What is inbound marketing? Definition and components
Inbound marketing is a form of marketing that aims to offer people what they’re looking for instead of interrupting them with unsolicited messages. Although the ultimate purpose of this advertising method is to generate sales and increase profits, the focus is not on the promoted products, but on the customers.
In traditional (outbound) marketing, companies push their sales messages out to clients through print ads, banners and TV ads, trade shows, press releases, cold calls, direct mail and telemarketing. This approach isn’t always profitable, as the target audience represents only a small portion of the reached audience.
Inbound marketing is a more focused strategy, which creates the context for delivering the right message to the right audience. In today’s article I’ll explain what is inbound marketing and how can it help you build online authority, drive more traffic to your website and convert visitors into loyal customers and brand advocates.
What is inbound marketing?
The easiest to understand inbound marketing definition is the one formulated by HubSpot, which describes this term as the process through which one creates and distributes content online, in order to be found by their prospective clients, convert them into customers and delight them over time with quality products and services.
Inbound marketing is, on the one hand, a process that consists of different activities meant to educate people, earn their trust and turn them into loyal customers; on the other hand, it’s the process through which brands build valuable content and customized solutions that answer clients’ needs in order to establish themselves as leaders and increase their online visibility.
The main types of activities incorporated into inbound marketing campaigns include:
- Creating content that is relevant for your business and of interest for potential clients;
- Distributing the content to attract visitors to your website;
- Converting the visitors into leads by gathering their contact data;
- Nurturing the leads with persuasive content for transforming them into customers;
- Retaining customers and turning them into brand advocates by providing valuable content and listening to clients’ feedback.
Each of these activities has a specific business goal, and by grouping them according to their goal we obtain the inbound marketing methodology, which consists in four marketing actions:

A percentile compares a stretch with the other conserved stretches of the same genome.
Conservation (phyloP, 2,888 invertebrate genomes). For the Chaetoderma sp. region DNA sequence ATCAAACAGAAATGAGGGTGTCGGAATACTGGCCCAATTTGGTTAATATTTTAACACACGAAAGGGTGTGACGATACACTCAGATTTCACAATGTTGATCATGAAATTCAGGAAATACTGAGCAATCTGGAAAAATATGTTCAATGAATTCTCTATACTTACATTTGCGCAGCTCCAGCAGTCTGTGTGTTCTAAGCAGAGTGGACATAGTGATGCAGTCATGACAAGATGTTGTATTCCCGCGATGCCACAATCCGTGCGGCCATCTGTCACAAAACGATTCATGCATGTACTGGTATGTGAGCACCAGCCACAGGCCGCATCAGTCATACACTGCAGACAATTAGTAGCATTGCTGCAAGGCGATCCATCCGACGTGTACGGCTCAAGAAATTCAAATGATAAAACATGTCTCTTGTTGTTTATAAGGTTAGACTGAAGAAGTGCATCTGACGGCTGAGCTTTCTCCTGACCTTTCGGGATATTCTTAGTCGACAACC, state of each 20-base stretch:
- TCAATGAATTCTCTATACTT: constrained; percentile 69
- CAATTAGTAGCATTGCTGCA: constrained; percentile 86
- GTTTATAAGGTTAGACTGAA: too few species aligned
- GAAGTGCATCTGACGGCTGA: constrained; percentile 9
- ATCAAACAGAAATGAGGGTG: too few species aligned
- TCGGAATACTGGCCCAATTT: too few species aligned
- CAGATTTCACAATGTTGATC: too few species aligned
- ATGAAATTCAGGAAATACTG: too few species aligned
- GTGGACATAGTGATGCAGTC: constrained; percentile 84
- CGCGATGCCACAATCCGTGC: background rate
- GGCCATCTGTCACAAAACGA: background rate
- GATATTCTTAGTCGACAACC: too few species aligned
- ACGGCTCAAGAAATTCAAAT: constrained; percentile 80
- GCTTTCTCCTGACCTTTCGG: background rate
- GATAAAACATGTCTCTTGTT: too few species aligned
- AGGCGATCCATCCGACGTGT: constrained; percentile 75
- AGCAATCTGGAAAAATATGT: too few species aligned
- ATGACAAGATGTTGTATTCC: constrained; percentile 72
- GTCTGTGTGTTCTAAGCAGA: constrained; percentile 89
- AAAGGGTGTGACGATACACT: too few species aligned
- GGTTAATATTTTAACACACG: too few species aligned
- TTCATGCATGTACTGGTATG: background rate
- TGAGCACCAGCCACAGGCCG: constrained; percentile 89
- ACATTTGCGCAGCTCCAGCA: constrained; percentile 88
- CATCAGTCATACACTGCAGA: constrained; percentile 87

The components of inbound marketing
1. Attracting visitors
Your ultimate goal is to sale, but in order to sale you need people interested in your products and services. This means that you need to attract the right audience on your website. But in order to attract these people and drive targeted traffic, you need to know who your ideal customers are.
So the first step in attracting visitors is developing the customer profiles, or buyer personas. These profiles encompass the pain-points of your ideal clients, their needs, goals and expectations. Once you know who will buy your products, you can move on to step 2, which consists in educating these people and letting them know about your products.
The easiest way to do this is by creating content that is highly relevant for your target audience, and that addresses their specific needs. Your most valuable resources here are blogging, SEO and social media:
- The rich and informative content you post on your blog needs to be optimized for search engines, so as to make it easy for prospective clients to come across it when Googling their questions;
- Once you have great content, you can focus on off-site SEO to improve your online presence and rank higher for the targeted keywords;
- At the same time, you should share your content on social media networks, so as to interact with potential prospects in real time and in a friendlier manner.
2. Converting prospects to leads
Visitors are strangers, so if you want them to buy form you, you need to earn their trust, show them that you are an expert able to answer their questions, and that your products can solve their problems. But you don’t want to push your message out to them in an aggressive manner, so you need to obtain your prospects’ permission for staying in touch and delivering content on a continuous basis.